Archeological finds on the island indicate that St Lucia was settled by Arawaks between 1000 BC and 500 BC. Around AD 800 migrating Caribs conquered the Arawaks and established permanent settlements on the island.
St Lucia was outside the routes taken by Columbus during his four visits to the New World and was probably first sighted by Spanish explorers during the early 1500s. Caribs successfully fended off two British attempts at colonization in the 1600s only to be faced with French claims to the island a century down the road, when they established the island’s first lasting European settlement, Soufrière, in 1746 and went about developing plantations. St Lucia’s colonial history was marred by warfare, however, as the British still maintained their claim to the island.
In 1778 the British successfully invaded St Lucia, and established naval bases at Gros Islet and Pigeon Island, which they used as staging grounds for attacks on the French islands to the north. For the next few decades, possession of St Lucia seesawed between the British and the French. In 1814 the Treaty of Paris finally ceded the island to the British, ending 150 years of conflict during which St Lucia changed flags 14 times.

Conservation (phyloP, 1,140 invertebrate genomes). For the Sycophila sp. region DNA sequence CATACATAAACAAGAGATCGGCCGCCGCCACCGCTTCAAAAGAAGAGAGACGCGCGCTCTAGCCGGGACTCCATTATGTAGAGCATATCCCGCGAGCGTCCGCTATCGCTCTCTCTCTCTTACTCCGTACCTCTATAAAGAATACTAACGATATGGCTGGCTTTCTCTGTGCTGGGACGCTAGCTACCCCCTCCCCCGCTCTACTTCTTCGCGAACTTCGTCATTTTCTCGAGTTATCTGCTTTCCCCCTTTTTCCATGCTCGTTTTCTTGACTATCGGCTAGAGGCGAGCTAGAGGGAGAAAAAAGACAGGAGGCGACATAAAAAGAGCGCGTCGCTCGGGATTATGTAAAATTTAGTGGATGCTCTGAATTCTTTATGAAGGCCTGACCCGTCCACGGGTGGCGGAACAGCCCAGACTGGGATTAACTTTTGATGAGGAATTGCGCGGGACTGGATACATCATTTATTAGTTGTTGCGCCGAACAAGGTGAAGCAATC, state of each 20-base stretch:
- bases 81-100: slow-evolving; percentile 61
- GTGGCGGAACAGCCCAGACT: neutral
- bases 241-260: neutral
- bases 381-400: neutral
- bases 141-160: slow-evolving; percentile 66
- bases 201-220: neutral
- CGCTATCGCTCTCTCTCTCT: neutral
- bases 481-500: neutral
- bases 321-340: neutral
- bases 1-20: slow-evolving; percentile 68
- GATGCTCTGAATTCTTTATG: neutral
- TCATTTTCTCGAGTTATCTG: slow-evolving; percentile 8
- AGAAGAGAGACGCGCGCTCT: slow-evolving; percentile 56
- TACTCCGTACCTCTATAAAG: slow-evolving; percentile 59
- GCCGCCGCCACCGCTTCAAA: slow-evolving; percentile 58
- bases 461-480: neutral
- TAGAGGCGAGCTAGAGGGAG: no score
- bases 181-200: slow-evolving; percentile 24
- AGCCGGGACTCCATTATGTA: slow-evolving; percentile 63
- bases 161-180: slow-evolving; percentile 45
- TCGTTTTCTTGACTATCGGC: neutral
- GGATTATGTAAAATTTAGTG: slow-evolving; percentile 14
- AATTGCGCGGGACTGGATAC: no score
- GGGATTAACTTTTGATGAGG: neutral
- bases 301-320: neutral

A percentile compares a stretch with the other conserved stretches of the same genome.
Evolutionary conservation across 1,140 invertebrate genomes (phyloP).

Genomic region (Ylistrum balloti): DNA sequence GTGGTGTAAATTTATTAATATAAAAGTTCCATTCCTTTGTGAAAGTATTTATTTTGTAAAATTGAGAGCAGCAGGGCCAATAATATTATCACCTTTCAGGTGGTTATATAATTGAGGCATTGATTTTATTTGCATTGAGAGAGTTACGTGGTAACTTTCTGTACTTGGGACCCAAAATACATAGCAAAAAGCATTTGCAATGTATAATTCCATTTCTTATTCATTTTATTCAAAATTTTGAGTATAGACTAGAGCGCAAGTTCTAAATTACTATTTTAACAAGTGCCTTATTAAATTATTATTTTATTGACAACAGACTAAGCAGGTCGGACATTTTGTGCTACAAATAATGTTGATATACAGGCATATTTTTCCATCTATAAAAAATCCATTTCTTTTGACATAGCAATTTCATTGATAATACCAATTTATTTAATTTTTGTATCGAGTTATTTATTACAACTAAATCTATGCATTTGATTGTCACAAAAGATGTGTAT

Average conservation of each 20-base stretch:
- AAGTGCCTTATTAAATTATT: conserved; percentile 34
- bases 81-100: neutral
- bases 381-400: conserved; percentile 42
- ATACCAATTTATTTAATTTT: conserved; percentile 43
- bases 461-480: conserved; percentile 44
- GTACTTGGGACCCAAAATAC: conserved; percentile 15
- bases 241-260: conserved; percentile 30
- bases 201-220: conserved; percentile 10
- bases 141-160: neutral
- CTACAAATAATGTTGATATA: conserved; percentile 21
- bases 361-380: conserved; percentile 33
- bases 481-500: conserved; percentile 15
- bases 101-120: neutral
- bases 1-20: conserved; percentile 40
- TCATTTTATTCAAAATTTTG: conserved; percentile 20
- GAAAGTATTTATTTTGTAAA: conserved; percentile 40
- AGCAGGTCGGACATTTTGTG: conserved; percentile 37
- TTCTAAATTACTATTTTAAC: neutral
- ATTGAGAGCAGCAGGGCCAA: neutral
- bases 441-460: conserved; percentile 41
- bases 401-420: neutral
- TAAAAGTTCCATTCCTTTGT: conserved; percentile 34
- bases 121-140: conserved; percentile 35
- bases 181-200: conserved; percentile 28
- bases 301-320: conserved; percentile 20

Culturally, the British were slow in replacing French customs, and it wasn’t until 1842 that English nudged out French as St Lucia’s official language. Other customs linger, and to this day the majority of people speak a French-based patois among themselves, attend Catholic services and live in villages with French names.
St Lucia gained internal autonomy in 1967 and then achieved full independence, as a member of the Commonwealth, on February 22, 1979. Politics have stabilized in recent times, with election results usually coming in the form of landslide victories for the opposing party. The downturn in the banana industry has meant that a diversification of industry is vital for economic prosperity – but, like everything in the Caribbean, change is slow.